I would like to thank Josephine Cochrane of Illinois. I’d like to, but I can’t. She’s been dead for more than a century. But if I could I’d thank her for inventing the dishwasher. Personally, I’d give up just about anything but my dishwasher.
I’ll admit to being a stickler when it comes to properly washed dishes, glassware, and utensils. If they come out spotted, gritty, or cloudy I’m not happy. And if that happens, I know how to clean a dishwasher to get it back up to its tip-top operation.
If your dishwasher is not turning out beautifully clean, cloudless, spot-free, sparkling dishes, pots, glassware, and flatware—without handwashing them first—don’t assume the dishwasher is broken. If it runs, you can make sure it runs well by knowing how to clean a dishwasher. And you can stop that pre-washing.
Years ago before we remodeled and sold our home in California, I’d lived with a low-end, plain-wrap, well-used, 18-year old dishwasher. All was well until I began noticing that dishes came out feeling gritty, glasses were streaked and cloudy, food remained stuck to flatware. Ugh. It was really bad. I assumed my Tappan had lived out its useful life and deserved to be put down.
Not feeling up to a kitchen remodel right then (you know how that goes—new dishwasher cries for new cabinets and that means new countertops which leads to new flooring), I set out to find a solution. I learned the problem wasn’t the dishwasher so much as the owner-operator.
At a total cost of about nine bucks and a crash course in how to clean a dishwasher and keep it clean, I had good ol’ Tappan working like new in no time. And I didn’t resort to pre-rinsing. I still refuse to pre-rinse.
Just like a car, a dishwasher needs routine maintenance. You need to get rid of limescale, soap scum, iron, and grease that builds up inside every dishwasher. You may be able to see stains and other crud, but much of this is hidden in the hoses and other out-of-sight places.
One of the best ways to clean a dishwasher is with a monthly “acid bath.” You can do this with unsweetened lemonade Kool-Aid, Tang powdered drink mix, citric acid or commercial products— Glisten Dishwasher Magic and Affresh, both of which contain citric acid.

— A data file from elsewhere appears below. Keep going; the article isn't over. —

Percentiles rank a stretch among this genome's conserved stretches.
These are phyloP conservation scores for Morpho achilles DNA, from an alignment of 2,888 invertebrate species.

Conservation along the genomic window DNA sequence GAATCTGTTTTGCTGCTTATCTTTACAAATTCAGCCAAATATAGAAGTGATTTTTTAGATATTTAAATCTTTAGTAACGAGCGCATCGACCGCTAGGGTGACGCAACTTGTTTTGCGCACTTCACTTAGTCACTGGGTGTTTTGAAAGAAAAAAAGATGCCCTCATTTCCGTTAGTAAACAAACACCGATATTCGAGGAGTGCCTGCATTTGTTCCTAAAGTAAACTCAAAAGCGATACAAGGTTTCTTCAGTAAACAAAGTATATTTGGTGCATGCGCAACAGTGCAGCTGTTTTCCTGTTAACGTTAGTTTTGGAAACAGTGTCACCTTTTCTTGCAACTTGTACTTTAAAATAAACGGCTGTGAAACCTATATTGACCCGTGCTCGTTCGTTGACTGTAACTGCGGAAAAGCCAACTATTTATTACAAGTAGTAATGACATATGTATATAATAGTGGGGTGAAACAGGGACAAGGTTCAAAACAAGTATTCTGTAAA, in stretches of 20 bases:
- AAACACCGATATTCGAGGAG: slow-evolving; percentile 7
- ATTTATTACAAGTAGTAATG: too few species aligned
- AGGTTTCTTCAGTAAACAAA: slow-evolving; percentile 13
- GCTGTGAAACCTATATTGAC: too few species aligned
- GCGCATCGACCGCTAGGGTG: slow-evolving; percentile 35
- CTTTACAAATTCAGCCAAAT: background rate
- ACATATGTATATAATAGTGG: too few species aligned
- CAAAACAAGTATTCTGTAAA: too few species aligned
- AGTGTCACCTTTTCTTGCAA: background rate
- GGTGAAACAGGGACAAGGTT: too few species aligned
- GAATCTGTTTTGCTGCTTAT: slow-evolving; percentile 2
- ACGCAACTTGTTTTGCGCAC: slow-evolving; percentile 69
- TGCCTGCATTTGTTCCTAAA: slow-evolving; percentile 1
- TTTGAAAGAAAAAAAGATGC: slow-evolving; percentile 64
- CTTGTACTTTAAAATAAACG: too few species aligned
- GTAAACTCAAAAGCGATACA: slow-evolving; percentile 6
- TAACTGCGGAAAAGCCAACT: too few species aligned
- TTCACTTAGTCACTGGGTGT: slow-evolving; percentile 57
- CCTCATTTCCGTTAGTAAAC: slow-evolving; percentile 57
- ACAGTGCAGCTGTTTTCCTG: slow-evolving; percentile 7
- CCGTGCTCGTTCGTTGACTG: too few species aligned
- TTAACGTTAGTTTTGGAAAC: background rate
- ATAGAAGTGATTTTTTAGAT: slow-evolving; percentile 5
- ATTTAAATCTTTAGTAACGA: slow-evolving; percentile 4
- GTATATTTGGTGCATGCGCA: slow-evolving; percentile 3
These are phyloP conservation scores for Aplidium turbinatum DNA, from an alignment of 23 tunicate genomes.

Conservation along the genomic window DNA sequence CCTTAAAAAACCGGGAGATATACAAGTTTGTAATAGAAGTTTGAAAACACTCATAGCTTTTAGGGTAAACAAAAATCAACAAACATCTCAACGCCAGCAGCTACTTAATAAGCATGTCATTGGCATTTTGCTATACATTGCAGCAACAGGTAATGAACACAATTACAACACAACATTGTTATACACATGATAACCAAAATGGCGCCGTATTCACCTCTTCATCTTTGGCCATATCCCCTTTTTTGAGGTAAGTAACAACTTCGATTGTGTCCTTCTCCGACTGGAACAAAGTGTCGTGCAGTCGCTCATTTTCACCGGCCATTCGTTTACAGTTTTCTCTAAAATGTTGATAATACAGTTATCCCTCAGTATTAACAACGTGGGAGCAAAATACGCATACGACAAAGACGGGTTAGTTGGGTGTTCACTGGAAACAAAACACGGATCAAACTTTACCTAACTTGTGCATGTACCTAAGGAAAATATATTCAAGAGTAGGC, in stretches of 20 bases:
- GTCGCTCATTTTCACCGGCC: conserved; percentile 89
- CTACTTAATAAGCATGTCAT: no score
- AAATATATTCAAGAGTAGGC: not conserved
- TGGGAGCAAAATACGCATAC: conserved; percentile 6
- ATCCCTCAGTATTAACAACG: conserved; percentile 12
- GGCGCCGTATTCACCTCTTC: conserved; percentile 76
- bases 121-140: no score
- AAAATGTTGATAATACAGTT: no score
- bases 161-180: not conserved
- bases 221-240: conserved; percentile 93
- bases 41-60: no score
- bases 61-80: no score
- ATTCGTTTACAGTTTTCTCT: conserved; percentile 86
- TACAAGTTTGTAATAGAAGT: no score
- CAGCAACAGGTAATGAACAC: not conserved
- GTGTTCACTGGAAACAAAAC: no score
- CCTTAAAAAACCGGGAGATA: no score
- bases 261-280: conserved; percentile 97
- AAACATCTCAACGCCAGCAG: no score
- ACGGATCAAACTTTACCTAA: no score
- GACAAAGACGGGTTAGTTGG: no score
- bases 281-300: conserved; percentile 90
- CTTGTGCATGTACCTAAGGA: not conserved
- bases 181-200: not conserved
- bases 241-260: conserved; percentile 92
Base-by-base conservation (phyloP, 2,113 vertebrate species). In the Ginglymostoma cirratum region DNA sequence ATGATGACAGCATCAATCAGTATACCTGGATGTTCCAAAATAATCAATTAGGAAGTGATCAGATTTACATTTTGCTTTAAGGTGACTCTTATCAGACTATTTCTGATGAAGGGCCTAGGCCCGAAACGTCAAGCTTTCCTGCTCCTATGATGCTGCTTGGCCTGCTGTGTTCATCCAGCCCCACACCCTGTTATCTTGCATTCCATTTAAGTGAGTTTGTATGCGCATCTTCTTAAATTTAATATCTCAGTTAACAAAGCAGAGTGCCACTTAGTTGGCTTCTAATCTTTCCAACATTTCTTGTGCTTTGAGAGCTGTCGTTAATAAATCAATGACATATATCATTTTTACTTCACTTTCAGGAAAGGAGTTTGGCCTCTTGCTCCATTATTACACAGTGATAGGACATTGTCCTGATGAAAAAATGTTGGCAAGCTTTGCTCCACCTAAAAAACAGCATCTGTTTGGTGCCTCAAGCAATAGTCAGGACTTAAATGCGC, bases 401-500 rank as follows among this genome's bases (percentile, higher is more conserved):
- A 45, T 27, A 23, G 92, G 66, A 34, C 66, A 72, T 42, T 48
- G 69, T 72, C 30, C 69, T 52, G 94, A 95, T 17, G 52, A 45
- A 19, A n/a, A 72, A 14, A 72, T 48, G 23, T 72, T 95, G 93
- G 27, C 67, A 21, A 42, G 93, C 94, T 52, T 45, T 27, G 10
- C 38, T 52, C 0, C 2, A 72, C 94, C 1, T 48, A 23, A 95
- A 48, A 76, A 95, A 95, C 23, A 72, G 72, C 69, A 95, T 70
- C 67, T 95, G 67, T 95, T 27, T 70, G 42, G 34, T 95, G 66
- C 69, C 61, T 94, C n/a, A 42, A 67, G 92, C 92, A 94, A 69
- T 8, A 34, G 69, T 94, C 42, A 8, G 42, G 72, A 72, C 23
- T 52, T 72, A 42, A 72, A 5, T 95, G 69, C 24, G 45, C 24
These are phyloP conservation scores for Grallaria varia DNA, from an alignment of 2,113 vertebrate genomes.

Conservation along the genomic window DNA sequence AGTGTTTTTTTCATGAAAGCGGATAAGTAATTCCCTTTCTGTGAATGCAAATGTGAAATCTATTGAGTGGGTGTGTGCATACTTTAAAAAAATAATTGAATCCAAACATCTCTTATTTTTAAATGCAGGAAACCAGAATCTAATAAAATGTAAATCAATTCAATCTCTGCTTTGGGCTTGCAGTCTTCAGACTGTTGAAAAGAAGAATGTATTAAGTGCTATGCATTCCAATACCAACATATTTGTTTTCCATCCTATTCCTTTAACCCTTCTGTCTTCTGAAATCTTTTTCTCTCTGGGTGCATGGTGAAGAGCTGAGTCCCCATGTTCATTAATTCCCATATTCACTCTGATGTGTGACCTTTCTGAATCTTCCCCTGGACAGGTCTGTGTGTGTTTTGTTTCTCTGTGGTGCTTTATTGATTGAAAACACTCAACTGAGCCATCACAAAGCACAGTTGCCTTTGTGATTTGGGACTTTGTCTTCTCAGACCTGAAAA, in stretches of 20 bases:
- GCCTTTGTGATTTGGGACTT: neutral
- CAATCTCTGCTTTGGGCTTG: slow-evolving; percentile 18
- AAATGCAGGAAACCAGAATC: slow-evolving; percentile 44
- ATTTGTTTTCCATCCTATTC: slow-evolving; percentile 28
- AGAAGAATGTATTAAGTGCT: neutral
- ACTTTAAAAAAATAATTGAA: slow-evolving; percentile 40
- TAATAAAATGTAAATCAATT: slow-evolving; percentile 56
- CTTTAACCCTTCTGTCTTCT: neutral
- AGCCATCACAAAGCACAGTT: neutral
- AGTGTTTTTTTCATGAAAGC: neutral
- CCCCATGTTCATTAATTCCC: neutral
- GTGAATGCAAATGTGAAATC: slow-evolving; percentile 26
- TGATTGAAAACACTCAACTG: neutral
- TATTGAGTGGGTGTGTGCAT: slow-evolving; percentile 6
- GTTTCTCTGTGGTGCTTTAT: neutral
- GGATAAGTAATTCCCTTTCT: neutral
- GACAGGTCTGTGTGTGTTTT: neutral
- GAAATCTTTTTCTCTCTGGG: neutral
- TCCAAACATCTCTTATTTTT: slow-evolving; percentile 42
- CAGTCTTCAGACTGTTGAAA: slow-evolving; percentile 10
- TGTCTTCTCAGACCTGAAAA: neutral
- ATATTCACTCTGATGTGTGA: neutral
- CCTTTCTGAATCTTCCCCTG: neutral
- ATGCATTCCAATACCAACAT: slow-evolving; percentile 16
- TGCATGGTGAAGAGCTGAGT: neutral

Glisten and Affresh safely and effectively remove limescale, iron, soap scum, grease, and food stains that build up inside the dishwasher. Unlike the drink powders, Dishwasher Magic also kills 99.9% of germs and extends the life of your dishwasher while improving its cleaning performance.
If you use the drink powders, fill both detergent cups with Tang, or pour one package of the lemonade powder into each cup. Or 2 tablespoons citric acid into the detergent cup. Run the empty dishwasher through a complete cycle. If you opt for Dishwasher Magic or Affresh, follow the package directions.
I credit Glisten Dishwasher Magic with getting another six years of service out of that venerable Tappan dishwasher.
To effectively clean dirty dishes, a dishwasher needs 140 F. water. And it must enter the dishwasher that hot. If you raise your water heater temperature, beware of the hotter water’s potential for scalding at sinks, showers, bathtubs and in your washing machine. (You can get scald protection devices for children’s sinks and tubs.) The single most important factor in getting good results is hot water. Water should enter the dishwasher at 140 F*. If your newer dishwasher may have its own in-line water heater. Check your manual.
It’s challenging to beat the Cascade lineup of powdered products, but Costco and Walmart store brands come pretty darn close. Gel detergents of any brand, however, are troublesome. They create more problems than they resolve.
Gel contains chlorine bleach, never fully rinses off the interior tub, clogs the detergent dispenser, doesn’t work well in hard water, and leaves spots—in my opinion.
I recommend that you stick with fresh powdered automatic dishwasher detergent, like Cascade Complete. Just keep in mind that it loses its ability to clean properly when exposed to humidity and air. Unless you are a heavy user, don’t opt for the largest box of detergent; never store it under the sink, which is likely the most humid spot in the house.
If you don’t have your owner manual, go online to get a copy. Do an online search for your particular machine or go to a site like Kitchen Manuals Online. Look at the diagrams. There is a proper way to load a dishwasher. Failure to load correctly will return disappointing results. Once loaded, make sure all the moving parts can move. The spray arm should spin freely without hitting anything.
Do not rinse
Scrape food to remove all the chunks, but don’t pre-rinse items for the dishwasher. Automatic dishwasher detergent is highly alkaline and needs the acidity of the food to reach optimum cleaning action. Besides, rinsing wastes time, energy and water.
A rinse additive like Finish Jet-Dry improves the sheeting action of water and leaves dishes sparkling clean, but it can be pricey. Hint: White vinegar is a reasonable substitute. Fill your rinse additive dispenser with straight white vinegar. Occasionally toss in a cup of white vinegar to the last rinse.
It takes between 6-10 gallons of water to run your dishwasher compared to 9-24 gallons you would consume doing them by hand. So give yourself a break and let your dishwasher do the job Josephine intended for it to do.
First published: 4-24-17; Revised & Updated 1-19-23
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